Occupational Licensing Sunrise Reports and Interior Design Proposal
Proposed legislation, 2019 Senate Bill 541, would require the Department of Safety and Professional Services (DSPS) to prepare a report on any bill requiring an individual to obtain a license in order to engage in a particular profession or occupation. Similar “sunrise” laws have been adopted in several other states.
At the same time, legislation has been introduced to revise Wisconsin’s existing ”title” law governing the registration of interior designers and expand the scope of interior design practice to include architecture – 2019 Senate Bill 303.
It is informative to apply the criteria in the “sunrise” legislation to the interior design bill. Interior design proposals have failed in states with “sunrise” laws.
Under the “sunrise” proposal, the required report by DSPS must include the following:
- An evaluation of whether the unregulated practice of the profession can clearly harm or endanger the health, safety and welfare of the public;
- An evaluation of whether the public can reasonably be expected to benefit from requiring the profession to be licensed;
- An evaluation of the least restrictive regulation of the profession that would effectively protect the public; and
- An analysis of licensure requirements in other states.
Let’s see how the interior design proposal stands up to the evaluation criteria in the “sunrise” report, which is required to be distributed prior to any vote or public hearing.
Does the unregulated practice of interior design clearly harm or endanger the health, safety or welfare of the public and is the potential harm recognizable and not remote or speculative?
The proponents of the interior design legislation have not identified any instances of harm to public health, safety or welfare caused by the unregulated practice of interior design in Wisconsin. The “sunrise” reviews of interior design proposals in Colorado and Washington failed to uncover clear evidence that the unregulated practice of interior design harms the public.
Can the public be reasonably expected to benefit from requiring interior designers to be licensed?
Proponents of expanding the scope of interior design practice offer an unsubstantiated economic rationale that it could reduce the cost of certain projects by eliminating the need for an architect or professional engineer. However, the purpose of long-standing state requirements that an architect or professional engineer be involved in projects of this scope and size is to protect the health, safety and welfare of the public. The “sunrise” reviews of interior design proposals in other states have concluded that state licensing is not necessary because the public can reasonably expect that an interior designer is a competent practitioner through certification, testing and experience requirements established by related professional associations.
What is the least restrictive regulation of interior designers that would effectively protect the public?
In Wisconsin, anyone can offer to provide interior design services. Wisconsin’s “title” registration law only regulates who can use the specific title “Wisconsin registered interior designer.” Title protection laws represent one of the least restrictive levels of state regulation. With no evidence to the contrary, the existing state regulations for interior designers effectively protect the public. The proposed interior design legislation is not necessary. In fact, a legislative report on state occupational licensing submitted by DSPS in December 2018 recommended that Wisconsin eliminate the existing title registration for interior designers because it one of the “most burdensome licensing requirements of all occupations.”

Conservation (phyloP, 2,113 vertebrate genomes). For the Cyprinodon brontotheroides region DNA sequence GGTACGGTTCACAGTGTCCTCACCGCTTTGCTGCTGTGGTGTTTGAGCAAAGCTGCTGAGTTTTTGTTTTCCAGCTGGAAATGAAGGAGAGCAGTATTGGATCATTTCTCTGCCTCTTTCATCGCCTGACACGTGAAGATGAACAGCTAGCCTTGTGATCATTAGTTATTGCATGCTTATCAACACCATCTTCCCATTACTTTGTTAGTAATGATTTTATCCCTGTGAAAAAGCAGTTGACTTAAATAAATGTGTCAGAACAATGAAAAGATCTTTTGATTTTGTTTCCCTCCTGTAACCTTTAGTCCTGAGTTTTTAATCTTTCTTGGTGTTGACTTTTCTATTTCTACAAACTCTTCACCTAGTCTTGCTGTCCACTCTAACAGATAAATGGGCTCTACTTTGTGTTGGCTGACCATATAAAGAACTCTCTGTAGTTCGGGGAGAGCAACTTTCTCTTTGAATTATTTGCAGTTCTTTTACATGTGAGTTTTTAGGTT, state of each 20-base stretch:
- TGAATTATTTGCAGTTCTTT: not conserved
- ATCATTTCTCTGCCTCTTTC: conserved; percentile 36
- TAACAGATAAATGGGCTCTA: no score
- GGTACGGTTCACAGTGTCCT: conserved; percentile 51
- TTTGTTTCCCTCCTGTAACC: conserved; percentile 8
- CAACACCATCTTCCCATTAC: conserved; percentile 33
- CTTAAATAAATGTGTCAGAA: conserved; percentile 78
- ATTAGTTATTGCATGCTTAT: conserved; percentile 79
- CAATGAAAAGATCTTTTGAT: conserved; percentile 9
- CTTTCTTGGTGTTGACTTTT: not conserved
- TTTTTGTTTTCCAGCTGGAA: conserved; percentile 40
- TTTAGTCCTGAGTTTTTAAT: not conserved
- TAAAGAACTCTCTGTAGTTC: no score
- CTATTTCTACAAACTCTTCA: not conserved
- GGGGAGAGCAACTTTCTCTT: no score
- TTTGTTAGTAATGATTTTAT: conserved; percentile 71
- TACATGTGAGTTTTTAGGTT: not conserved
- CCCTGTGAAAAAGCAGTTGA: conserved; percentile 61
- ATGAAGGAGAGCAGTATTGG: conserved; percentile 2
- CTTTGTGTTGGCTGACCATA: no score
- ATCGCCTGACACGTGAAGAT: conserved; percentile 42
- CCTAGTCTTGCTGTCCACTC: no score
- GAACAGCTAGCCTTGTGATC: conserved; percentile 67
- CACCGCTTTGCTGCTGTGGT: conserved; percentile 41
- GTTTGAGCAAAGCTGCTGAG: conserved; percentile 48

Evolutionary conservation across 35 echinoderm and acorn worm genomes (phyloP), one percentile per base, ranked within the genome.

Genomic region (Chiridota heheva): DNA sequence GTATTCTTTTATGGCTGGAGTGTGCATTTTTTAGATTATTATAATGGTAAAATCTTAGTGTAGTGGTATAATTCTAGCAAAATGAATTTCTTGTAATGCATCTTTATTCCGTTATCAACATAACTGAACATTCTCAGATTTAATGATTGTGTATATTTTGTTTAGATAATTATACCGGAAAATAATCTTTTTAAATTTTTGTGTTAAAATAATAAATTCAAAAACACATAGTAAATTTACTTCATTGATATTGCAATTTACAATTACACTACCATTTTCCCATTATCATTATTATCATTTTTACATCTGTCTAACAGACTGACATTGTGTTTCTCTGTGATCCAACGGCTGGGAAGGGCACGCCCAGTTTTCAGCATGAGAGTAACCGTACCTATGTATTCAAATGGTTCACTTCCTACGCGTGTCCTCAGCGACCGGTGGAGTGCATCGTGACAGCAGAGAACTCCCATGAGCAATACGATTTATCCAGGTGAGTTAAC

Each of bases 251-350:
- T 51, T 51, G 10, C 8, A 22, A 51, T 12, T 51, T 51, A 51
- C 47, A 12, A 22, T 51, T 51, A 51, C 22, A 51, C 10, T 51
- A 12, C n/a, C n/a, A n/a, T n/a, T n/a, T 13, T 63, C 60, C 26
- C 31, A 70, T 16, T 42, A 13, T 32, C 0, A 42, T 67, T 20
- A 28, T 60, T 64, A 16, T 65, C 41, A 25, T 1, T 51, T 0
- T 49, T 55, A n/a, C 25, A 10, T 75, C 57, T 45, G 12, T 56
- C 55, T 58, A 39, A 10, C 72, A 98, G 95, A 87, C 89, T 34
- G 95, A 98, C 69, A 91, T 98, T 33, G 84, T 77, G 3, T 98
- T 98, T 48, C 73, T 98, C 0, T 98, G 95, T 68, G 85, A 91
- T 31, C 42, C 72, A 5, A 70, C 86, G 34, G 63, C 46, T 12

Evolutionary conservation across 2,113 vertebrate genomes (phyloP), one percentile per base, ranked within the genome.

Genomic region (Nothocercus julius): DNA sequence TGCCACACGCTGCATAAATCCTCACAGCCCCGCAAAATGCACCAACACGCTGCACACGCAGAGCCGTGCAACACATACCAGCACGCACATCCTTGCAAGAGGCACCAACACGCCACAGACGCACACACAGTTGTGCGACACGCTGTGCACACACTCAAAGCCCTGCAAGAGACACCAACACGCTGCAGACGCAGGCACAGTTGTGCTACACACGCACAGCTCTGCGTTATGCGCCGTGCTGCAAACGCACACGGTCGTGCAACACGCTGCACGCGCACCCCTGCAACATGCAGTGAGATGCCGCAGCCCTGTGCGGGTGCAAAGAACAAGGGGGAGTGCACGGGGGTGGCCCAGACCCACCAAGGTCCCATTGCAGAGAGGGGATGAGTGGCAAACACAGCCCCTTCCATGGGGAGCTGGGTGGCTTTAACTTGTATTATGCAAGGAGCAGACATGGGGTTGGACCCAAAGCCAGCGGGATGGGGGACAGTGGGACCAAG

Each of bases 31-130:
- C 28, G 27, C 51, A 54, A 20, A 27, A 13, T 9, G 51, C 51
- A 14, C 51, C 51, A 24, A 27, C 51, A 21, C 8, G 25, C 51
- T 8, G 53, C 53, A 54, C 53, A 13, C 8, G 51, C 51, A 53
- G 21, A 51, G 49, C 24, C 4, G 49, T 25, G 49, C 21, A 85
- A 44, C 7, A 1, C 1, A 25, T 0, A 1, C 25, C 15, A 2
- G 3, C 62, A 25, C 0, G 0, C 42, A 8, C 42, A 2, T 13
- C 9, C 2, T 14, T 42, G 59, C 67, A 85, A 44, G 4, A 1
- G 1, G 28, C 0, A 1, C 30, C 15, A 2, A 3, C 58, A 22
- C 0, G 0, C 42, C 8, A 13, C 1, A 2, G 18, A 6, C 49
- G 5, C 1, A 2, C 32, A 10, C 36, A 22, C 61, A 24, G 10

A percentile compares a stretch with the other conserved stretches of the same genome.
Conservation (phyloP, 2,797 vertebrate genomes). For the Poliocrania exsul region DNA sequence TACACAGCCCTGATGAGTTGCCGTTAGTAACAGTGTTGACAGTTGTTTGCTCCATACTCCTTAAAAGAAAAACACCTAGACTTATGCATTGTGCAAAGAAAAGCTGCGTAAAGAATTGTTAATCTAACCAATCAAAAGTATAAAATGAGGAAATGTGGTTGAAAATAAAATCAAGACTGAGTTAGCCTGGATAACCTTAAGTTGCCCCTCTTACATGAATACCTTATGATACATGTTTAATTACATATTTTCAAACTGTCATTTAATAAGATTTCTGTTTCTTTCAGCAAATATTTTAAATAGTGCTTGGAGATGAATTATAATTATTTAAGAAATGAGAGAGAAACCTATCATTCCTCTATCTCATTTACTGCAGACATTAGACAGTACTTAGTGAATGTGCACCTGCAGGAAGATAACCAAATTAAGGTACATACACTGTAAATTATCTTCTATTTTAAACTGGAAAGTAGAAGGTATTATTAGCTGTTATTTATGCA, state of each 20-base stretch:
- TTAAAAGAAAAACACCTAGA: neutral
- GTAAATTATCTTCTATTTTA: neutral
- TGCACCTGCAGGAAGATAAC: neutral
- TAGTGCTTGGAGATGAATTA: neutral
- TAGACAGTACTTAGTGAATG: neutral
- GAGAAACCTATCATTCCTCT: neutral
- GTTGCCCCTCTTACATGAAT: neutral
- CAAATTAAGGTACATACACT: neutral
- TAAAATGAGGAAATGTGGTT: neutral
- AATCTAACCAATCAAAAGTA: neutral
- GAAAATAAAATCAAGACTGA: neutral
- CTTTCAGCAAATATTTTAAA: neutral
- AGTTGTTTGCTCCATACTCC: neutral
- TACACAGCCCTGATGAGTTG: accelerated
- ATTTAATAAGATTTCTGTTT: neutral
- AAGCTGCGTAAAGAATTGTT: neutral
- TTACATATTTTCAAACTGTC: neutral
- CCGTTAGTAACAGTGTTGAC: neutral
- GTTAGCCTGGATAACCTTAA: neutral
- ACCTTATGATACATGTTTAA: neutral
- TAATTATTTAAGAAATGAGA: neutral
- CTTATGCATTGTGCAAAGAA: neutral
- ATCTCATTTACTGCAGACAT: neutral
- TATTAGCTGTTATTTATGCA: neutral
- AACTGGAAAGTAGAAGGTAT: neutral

What are the licensing requirements for interior designers in other states?
Wisconsin is one of 19 states with voluntary title registration for interior designers without permitting authority. In addition, 21 other states do not regulate interior design at all. The 40 states with either title registration or no regulation for interior designers include our neighboring states of Minnesota, Iowa, Illinois and Michigan. The recent DSPS state occupational licensing study noted that only four states regulate the practice of interior design.
The interior design proposal does not meet the criteria for state occupational licensing established in the “sunrise” legislation. It is unnecessary because it fails to increase consumer protection or enhance public health, safety and welfare. There is a straightforward alternative that would not involve any statutory or administrative rule changes. In Wisconsin, if interior designers want to practice architecture, they can apply for an architect license by using their qualifying interior design education and work experience and passing the required Architect Registration Examination (ARE).
Founded in 1911, AIA Wisconsin is the state society of the American Institute of Architects. With over 1,500 individual members, AIA Wisconsin represents architects and allied professionals in private practice, business, industry, government and education.